Ecuadorean Armed Forces Will Continue to Be in Charge of Congressional Security

The Ecuadorean government announced that the Armed Forces will continue to be in charge of security at the seat of Congress, a measure taken as a consequence of a police rebellion on September 30, 2010, the president’s office announced on May 8.
WRITER-ID | 10 May 2012

The Ecuadorean government announced that the Armed Forces will continue to be in charge of security at the seat of Congress, a measure taken as a consequence of a police rebellion on September 30, 2010, the president’s office announced on May 8.

President Rafael Correa extended the decree declaring a “state of emergency in the Assembly’s facilities,” for two months, authorizing the Military to take charge of security for the building, which was under the care of the police prior to the uprising.

The measure, which has been repeatedly extended, states that this decision was made due to the fact that some police officers “severely distorted or abandoned their mission (…) and consequently their duties, through insubordination.”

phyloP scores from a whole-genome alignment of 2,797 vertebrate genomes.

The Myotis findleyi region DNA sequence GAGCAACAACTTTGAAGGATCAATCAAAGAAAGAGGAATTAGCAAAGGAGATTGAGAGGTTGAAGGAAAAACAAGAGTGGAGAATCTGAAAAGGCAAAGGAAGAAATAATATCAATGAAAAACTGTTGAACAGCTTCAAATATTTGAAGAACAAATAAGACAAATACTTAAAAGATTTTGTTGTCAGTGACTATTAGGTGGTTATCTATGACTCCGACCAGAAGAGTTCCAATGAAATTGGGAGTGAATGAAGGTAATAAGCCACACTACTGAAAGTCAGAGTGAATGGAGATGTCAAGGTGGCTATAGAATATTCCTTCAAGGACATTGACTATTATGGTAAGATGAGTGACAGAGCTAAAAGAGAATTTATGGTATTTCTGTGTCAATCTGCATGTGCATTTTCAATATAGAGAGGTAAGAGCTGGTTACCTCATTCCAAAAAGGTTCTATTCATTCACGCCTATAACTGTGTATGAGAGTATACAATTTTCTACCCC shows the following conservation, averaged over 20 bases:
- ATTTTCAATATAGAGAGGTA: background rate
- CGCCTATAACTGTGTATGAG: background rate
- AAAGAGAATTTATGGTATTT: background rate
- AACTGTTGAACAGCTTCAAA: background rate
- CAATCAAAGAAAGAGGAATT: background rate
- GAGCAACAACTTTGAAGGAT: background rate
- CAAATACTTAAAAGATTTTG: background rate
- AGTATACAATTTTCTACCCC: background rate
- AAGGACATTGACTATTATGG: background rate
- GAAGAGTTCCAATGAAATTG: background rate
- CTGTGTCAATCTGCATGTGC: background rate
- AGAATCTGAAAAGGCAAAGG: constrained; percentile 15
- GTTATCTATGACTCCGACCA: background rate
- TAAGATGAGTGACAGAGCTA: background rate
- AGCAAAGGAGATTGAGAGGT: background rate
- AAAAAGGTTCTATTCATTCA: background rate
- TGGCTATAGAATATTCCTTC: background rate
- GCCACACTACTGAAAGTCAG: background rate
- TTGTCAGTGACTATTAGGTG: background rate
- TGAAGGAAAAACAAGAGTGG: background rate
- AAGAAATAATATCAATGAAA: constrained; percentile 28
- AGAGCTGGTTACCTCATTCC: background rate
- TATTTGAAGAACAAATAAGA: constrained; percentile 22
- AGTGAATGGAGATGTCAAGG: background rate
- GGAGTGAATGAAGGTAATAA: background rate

“Despite the intensive process of institutional reorganization of the security system of that branch of the state, it has not been possible to overcome the aftereffects of that incident, something that could generate large-scale domestic disturbance if the Assembly was unable to fully carry out its functions,” the text adds.

During a state of emergency, which can be declared in the event of domestic disturbance, the president is authorized to suspend or limit civil rights, such as the inviolability of the home, and to impose prior censorship on information in the media and order the use of government forces.

On September 30, 2010, hundreds of police officers rebelled against a law reforming their pay, in protests that left 10 dead and 274 injured, led to Correa’s detention and the subsequent takeover of Congress by the protesters.

In mid-2011, the former head of legislative security, Colonel Rolando Tapia, was sentenced to three years in prison for attempting to undermine state security.

During the revolt, Correa denounced it as an attempted coup and decreed a national state of emergency, which was subsequently limited to Quito and then to the seat of the legislative branch.

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